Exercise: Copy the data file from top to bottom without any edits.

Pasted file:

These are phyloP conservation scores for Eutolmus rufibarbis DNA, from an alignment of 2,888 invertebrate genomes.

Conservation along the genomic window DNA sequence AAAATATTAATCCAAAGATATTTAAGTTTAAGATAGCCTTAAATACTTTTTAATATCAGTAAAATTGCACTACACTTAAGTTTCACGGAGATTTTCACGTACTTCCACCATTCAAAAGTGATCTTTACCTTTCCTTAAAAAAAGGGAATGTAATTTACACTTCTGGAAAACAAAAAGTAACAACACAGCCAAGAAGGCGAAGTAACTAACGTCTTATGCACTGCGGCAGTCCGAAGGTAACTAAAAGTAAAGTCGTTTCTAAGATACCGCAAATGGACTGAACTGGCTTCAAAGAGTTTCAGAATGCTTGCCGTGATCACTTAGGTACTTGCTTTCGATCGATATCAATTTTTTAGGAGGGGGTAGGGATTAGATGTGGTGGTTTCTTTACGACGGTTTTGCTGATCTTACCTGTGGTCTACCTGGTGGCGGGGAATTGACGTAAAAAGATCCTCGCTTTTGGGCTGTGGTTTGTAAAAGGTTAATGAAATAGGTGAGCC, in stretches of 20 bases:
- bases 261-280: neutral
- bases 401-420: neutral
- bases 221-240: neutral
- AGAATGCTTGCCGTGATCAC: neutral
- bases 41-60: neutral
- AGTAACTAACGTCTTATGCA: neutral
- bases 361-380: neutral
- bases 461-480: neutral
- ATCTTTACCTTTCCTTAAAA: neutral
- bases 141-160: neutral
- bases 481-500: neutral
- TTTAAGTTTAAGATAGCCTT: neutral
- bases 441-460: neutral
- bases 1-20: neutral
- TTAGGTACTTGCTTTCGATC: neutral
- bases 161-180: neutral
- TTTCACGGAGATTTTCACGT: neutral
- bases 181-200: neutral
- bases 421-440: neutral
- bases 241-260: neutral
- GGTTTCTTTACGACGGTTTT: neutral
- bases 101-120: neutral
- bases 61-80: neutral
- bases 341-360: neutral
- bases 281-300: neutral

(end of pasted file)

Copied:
These are phyloP conservation scores for Eutolmus rufibarbis DNA, from an alignment of 2,888 invertebrate genomes.

Conservation along the genomic window DNA sequence AAAATATTAATCCAAAGATATTTAAGTTTAAGATAGCCTTAAATACTTTTTAATATCAGTAAAATTGCACTACACTTAAGTTTCACGGAGATTTTCACGTACTTCCACCATTCAAAAGTGATCTTTACCTTTCCTTAAAAAAAGGGAATGTAATTTACACTTCTGGAAAACAAAAAGTAACAACACAGCCAAGAAGGCGAAGTAACTAACGTCTTATGCACTGCGGCAGTCCGAAGGTAACTAAAAGTAAAGTCGTTTCTAAGATACCGCAAATGGACTGAACTGGCTTCAAAGAGTTTCAGAATGCTTGCCGTGATCACTTAGGTACTTGCTTTCGATCGATATCAATTTTTTAGGAGGGGGTAGGGATTAGATGTGGTGGTTTCTTTACGACGGTTTTGCTGATCTTACCTGTGGTCTACCTGGTGGCGGGGAATTGACGTAAAAAGATCCTCGCTTTTGGGCTGTGGTTTGTAAAAGGTTAATGAAATAGGTGAGCC, in stretches of 20 bases:
- bases 261-280: neutral
- bases 401-420: neutral
- bases 221-240: neutral
- AGAATGCTTGCCGTGATCAC: neutral
- bases 41-60: neutral
- AGTAACTAACGTCTTATGCA: neutral
- bases 361-380: neutral
- bases 461-480: neutral
- ATCTTTACCTTTCCTTAAAA: neutral
- bases 141-160: neutral
- bases 481-500: neutral
- TTTAAGTTTAAGATAGCCTT: neutral
- bases 441-460: neutral
- bases 1-20: neutral
- TTAGGTACTTGCTTTCGATC: neutral
- bases 161-180: neutral
- TTTCACGGAGATTTTCACGT: neutral
- bases 181-200: neutral
- bases 421-440: neutral
- bases 241-260: neutral
- GGTTTCTTTACGACGGTTTT: neutral
- bases 101-120: neutral
- bases 61-80: neutral
- bases 341-360: neutral
- bases 281-300: neutral